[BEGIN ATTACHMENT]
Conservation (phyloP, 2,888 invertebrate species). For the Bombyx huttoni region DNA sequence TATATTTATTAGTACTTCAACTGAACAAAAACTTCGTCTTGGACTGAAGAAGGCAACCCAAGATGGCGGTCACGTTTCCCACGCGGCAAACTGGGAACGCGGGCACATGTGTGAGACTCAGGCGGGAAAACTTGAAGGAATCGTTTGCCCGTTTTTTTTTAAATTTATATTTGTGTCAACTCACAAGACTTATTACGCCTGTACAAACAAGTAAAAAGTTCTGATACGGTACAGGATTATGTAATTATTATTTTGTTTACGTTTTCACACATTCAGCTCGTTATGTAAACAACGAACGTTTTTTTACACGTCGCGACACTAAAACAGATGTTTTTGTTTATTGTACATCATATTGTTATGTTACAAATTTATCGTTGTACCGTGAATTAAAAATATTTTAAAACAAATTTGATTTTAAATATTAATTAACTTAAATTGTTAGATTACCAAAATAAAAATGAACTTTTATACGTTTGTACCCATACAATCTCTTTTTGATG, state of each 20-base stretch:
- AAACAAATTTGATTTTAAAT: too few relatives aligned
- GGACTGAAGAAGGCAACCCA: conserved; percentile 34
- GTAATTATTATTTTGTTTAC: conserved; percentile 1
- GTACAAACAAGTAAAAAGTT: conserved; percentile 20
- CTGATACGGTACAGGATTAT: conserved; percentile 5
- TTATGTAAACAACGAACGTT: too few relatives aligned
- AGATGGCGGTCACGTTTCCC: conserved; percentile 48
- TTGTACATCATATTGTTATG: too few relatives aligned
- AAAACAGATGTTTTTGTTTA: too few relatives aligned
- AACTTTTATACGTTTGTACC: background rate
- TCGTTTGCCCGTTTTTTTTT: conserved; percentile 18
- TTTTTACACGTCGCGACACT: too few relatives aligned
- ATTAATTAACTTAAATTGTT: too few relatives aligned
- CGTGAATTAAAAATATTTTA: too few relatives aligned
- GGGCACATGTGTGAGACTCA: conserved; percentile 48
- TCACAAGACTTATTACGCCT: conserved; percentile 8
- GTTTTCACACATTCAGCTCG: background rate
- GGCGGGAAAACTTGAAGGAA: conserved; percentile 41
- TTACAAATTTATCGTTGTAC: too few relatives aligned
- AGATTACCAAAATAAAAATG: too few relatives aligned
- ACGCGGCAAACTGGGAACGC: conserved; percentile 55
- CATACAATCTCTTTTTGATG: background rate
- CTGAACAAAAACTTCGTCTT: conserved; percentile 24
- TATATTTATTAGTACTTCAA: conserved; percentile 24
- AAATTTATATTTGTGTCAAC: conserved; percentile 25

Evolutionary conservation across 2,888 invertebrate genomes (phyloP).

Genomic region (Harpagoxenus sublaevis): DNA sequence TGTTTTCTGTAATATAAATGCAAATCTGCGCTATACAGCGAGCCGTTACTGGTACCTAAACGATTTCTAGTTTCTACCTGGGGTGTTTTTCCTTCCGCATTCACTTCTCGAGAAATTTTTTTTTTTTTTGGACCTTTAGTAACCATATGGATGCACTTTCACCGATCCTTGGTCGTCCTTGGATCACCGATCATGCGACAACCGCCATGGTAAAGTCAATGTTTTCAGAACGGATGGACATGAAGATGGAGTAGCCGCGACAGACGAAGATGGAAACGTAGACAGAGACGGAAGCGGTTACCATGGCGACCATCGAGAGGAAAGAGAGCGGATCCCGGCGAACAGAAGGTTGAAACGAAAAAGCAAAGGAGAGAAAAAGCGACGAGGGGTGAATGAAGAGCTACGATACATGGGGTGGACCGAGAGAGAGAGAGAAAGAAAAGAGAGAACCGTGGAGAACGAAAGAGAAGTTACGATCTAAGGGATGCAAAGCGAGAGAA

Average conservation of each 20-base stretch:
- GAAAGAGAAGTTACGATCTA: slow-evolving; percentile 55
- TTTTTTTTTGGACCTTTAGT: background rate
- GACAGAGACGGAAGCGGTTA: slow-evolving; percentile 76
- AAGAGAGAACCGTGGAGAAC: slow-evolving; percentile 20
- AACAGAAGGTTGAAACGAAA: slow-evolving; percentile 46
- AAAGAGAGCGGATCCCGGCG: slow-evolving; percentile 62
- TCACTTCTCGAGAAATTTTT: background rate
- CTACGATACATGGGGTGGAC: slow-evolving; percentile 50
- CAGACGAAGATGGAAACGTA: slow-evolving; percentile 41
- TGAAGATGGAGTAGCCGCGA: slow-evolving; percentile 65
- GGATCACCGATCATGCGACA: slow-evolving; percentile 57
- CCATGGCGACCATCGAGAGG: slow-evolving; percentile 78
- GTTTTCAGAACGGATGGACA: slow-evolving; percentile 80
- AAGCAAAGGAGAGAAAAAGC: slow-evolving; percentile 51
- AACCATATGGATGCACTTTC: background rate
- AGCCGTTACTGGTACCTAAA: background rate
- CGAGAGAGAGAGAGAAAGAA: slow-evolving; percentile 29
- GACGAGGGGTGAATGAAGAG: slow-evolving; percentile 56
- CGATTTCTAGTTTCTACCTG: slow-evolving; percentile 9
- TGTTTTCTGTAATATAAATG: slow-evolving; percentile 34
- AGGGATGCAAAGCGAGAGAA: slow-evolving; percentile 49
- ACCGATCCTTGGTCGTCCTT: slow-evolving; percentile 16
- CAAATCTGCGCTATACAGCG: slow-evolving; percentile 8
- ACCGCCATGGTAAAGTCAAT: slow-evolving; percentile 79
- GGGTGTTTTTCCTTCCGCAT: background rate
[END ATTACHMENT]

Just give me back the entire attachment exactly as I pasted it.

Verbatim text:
Conservation (phyloP, 2,888 invertebrate species). For the Bombyx huttoni region DNA sequence TATATTTATTAGTACTTCAACTGAACAAAAACTTCGTCTTGGACTGAAGAAGGCAACCCAAGATGGCGGTCACGTTTCCCACGCGGCAAACTGGGAACGCGGGCACATGTGTGAGACTCAGGCGGGAAAACTTGAAGGAATCGTTTGCCCGTTTTTTTTTAAATTTATATTTGTGTCAACTCACAAGACTTATTACGCCTGTACAAACAAGTAAAAAGTTCTGATACGGTACAGGATTATGTAATTATTATTTTGTTTACGTTTTCACACATTCAGCTCGTTATGTAAACAACGAACGTTTTTTTACACGTCGCGACACTAAAACAGATGTTTTTGTTTATTGTACATCATATTGTTATGTTACAAATTTATCGTTGTACCGTGAATTAAAAATATTTTAAAACAAATTTGATTTTAAATATTAATTAACTTAAATTGTTAGATTACCAAAATAAAAATGAACTTTTATACGTTTGTACCCATACAATCTCTTTTTGATG, state of each 20-base stretch:
- AAACAAATTTGATTTTAAAT: too few relatives aligned
- GGACTGAAGAAGGCAACCCA: conserved; percentile 34
- GTAATTATTATTTTGTTTAC: conserved; percentile 1
- GTACAAACAAGTAAAAAGTT: conserved; percentile 20
- CTGATACGGTACAGGATTAT: conserved; percentile 5
- TTATGTAAACAACGAACGTT: too few relatives aligned
- AGATGGCGGTCACGTTTCCC: conserved; percentile 48
- TTGTACATCATATTGTTATG: too few relatives aligned
- AAAACAGATGTTTTTGTTTA: too few relatives aligned
- AACTTTTATACGTTTGTACC: background rate
- TCGTTTGCCCGTTTTTTTTT: conserved; percentile 18
- TTTTTACACGTCGCGACACT: too few relatives aligned
- ATTAATTAACTTAAATTGTT: too few relatives aligned
- CGTGAATTAAAAATATTTTA: too few relatives aligned
- GGGCACATGTGTGAGACTCA: conserved; percentile 48
- TCACAAGACTTATTACGCCT: conserved; percentile 8
- GTTTTCACACATTCAGCTCG: background rate
- GGCGGGAAAACTTGAAGGAA: conserved; percentile 41
- TTACAAATTTATCGTTGTAC: too few relatives aligned
- AGATTACCAAAATAAAAATG: too few relatives aligned
- ACGCGGCAAACTGGGAACGC: conserved; percentile 55
- CATACAATCTCTTTTTGATG: background rate
- CTGAACAAAAACTTCGTCTT: conserved; percentile 24
- TATATTTATTAGTACTTCAA: conserved; percentile 24
- AAATTTATATTTGTGTCAAC: conserved; percentile 25

Evolutionary conservation across 2,888 invertebrate genomes (phyloP).

Genomic region (Harpagoxenus sublaevis): DNA sequence TGTTTTCTGTAATATAAATGCAAATCTGCGCTATACAGCGAGCCGTTACTGGTACCTAAACGATTTCTAGTTTCTACCTGGGGTGTTTTTCCTTCCGCATTCACTTCTCGAGAAATTTTTTTTTTTTTTGGACCTTTAGTAACCATATGGATGCACTTTCACCGATCCTTGGTCGTCCTTGGATCACCGATCATGCGACAACCGCCATGGTAAAGTCAATGTTTTCAGAACGGATGGACATGAAGATGGAGTAGCCGCGACAGACGAAGATGGAAACGTAGACAGAGACGGAAGCGGTTACCATGGCGACCATCGAGAGGAAAGAGAGCGGATCCCGGCGAACAGAAGGTTGAAACGAAAAAGCAAAGGAGAGAAAAAGCGACGAGGGGTGAATGAAGAGCTACGATACATGGGGTGGACCGAGAGAGAGAGAGAAAGAAAAGAGAGAACCGTGGAGAACGAAAGAGAAGTTACGATCTAAGGGATGCAAAGCGAGAGAA

Average conservation of each 20-base stretch:
- GAAAGAGAAGTTACGATCTA: slow-evolving; percentile 55
- TTTTTTTTTGGACCTTTAGT: background rate
- GACAGAGACGGAAGCGGTTA: slow-evolving; percentile 76
- AAGAGAGAACCGTGGAGAAC: slow-evolving; percentile 20
- AACAGAAGGTTGAAACGAAA: slow-evolving; percentile 46
- AAAGAGAGCGGATCCCGGCG: slow-evolving; percentile 62
- TCACTTCTCGAGAAATTTTT: background rate
- CTACGATACATGGGGTGGAC: slow-evolving; percentile 50
- CAGACGAAGATGGAAACGTA: slow-evolving; percentile 41
- TGAAGATGGAGTAGCCGCGA: slow-evolving; percentile 65
- GGATCACCGATCATGCGACA: slow-evolving; percentile 57
- CCATGGCGACCATCGAGAGG: slow-evolving; percentile 78
- GTTTTCAGAACGGATGGACA: slow-evolving; percentile 80
- AAGCAAAGGAGAGAAAAAGC: slow-evolving; percentile 51
- AACCATATGGATGCACTTTC: background rate
- AGCCGTTACTGGTACCTAAA: background rate
- CGAGAGAGAGAGAGAAAGAA: slow-evolving; percentile 29
- GACGAGGGGTGAATGAAGAG: slow-evolving; percentile 56
- CGATTTCTAGTTTCTACCTG: slow-evolving; percentile 9
- TGTTTTCTGTAATATAAATG: slow-evolving; percentile 34
- AGGGATGCAAAGCGAGAGAA: slow-evolving; percentile 49
- ACCGATCCTTGGTCGTCCTT: slow-evolving; percentile 16
- CAAATCTGCGCTATACAGCG: slow-evolving; percentile 8
- ACCGCCATGGTAAAGTCAAT: slow-evolving; percentile 79
- GGGTGTTTTTCCTTCCGCAT: background rate